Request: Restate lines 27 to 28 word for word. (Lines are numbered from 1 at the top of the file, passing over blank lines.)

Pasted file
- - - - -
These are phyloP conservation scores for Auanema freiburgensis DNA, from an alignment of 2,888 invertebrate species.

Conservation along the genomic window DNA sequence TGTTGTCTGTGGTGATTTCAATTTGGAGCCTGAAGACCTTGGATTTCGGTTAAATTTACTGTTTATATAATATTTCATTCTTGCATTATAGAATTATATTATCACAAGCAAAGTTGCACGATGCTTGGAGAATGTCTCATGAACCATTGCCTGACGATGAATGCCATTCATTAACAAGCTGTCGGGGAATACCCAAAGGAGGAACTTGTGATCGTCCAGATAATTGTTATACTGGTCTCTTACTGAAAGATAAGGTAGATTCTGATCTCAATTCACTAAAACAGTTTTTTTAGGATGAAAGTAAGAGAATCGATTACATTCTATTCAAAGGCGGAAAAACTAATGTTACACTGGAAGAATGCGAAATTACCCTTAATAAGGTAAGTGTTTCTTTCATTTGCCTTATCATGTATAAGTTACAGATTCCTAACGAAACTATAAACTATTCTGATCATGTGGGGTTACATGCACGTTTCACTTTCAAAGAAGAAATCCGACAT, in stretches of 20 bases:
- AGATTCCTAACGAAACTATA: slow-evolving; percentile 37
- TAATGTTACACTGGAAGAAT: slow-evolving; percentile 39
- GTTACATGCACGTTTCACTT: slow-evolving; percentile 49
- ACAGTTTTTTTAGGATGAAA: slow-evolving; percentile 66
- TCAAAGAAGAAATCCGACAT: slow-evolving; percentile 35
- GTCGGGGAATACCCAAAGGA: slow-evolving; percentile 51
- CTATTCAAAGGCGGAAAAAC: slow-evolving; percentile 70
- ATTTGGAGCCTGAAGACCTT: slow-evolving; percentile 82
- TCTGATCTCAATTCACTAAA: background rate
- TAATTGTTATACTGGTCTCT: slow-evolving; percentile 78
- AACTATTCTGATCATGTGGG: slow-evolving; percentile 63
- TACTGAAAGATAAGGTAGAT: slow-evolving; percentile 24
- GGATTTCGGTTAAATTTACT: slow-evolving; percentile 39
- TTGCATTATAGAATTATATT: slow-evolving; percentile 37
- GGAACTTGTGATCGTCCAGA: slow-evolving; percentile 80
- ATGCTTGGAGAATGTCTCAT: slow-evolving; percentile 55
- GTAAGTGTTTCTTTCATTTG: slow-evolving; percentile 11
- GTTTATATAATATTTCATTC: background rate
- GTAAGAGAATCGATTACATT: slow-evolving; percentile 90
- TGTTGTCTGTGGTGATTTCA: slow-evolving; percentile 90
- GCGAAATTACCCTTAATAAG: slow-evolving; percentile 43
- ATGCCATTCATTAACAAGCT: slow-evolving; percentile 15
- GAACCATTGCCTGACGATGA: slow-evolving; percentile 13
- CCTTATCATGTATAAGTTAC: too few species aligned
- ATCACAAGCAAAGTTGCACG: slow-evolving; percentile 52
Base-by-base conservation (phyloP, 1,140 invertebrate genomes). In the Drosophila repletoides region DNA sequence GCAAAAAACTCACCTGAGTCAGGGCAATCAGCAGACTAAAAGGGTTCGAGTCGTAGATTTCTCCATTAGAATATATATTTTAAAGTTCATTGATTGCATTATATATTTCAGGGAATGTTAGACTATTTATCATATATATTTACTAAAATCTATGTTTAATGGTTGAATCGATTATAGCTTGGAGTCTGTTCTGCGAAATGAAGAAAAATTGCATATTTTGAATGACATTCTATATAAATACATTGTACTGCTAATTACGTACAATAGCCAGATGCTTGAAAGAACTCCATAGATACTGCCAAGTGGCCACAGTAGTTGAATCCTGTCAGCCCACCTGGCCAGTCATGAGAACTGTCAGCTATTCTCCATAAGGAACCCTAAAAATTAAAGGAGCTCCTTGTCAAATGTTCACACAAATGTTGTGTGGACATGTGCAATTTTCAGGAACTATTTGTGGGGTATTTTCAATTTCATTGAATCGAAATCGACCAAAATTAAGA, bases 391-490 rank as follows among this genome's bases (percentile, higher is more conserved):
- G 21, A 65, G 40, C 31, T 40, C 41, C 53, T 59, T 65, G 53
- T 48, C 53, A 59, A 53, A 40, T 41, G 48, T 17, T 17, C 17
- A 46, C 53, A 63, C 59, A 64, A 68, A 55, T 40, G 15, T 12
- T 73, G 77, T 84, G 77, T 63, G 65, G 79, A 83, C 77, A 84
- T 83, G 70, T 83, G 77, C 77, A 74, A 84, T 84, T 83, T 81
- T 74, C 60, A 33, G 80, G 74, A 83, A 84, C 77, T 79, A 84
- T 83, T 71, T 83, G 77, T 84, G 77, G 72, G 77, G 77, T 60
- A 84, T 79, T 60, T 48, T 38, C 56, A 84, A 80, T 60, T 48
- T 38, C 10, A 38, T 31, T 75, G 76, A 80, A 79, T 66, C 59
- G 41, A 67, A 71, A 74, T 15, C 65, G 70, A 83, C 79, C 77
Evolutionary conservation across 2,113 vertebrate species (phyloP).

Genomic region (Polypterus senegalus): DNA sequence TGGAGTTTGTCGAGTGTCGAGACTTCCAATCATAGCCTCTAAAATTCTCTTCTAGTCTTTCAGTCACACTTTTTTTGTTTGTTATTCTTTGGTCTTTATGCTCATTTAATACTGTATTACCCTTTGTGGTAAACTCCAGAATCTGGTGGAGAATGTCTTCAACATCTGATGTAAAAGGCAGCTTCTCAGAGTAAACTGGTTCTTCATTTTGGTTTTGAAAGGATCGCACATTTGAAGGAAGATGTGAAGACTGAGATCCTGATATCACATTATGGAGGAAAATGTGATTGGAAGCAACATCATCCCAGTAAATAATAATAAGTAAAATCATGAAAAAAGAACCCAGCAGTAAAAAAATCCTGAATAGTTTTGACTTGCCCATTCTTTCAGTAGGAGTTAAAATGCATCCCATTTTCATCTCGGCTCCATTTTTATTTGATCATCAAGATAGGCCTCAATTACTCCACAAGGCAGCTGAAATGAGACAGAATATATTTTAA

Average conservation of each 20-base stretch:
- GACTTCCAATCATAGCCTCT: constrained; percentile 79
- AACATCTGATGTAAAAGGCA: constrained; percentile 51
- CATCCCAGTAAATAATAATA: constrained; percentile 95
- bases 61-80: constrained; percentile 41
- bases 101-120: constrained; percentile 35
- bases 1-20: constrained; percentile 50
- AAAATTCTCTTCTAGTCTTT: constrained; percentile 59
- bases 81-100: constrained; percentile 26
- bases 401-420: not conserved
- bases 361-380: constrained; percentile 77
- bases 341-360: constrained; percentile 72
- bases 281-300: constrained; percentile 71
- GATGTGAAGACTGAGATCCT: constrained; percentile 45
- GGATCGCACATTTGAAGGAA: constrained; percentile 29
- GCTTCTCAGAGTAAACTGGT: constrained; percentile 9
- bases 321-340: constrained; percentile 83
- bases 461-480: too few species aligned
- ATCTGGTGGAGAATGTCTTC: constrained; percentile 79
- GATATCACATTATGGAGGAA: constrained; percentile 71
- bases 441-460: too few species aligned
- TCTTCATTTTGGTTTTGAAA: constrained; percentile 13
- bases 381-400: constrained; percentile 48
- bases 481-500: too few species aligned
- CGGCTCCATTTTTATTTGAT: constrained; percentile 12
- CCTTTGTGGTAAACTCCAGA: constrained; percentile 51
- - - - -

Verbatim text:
- ATCACAAGCAAAGTTGCACG: slow-evolving; percentile 52
Base-by-base conservation (phyloP, 1,140 invertebrate genomes). In the Drosophila repletoides region DNA sequence GCAAAAAACTCACCTGAGTCAGGGCAATCAGCAGACTAAAAGGGTTCGAGTCGTAGATTTCTCCATTAGAATATATATTTTAAAGTTCATTGATTGCATTATATATTTCAGGGAATGTTAGACTATTTATCATATATATTTACTAAAATCTATGTTTAATGGTTGAATCGATTATAGCTTGGAGTCTGTTCTGCGAAATGAAGAAAAATTGCATATTTTGAATGACATTCTATATAAATACATTGTACTGCTAATTACGTACAATAGCCAGATGCTTGAAAGAACTCCATAGATACTGCCAAGTGGCCACAGTAGTTGAATCCTGTCAGCCCACCTGGCCAGTCATGAGAACTGTCAGCTATTCTCCATAAGGAACCCTAAAAATTAAAGGAGCTCCTTGTCAAATGTTCACACAAATGTTGTGTGGACATGTGCAATTTTCAGGAACTATTTGTGGGGTATTTTCAATTTCATTGAATCGAAATCGACCAAAATTAAGA, bases 391-490 rank as follows among this genome's bases (percentile, higher is more conserved):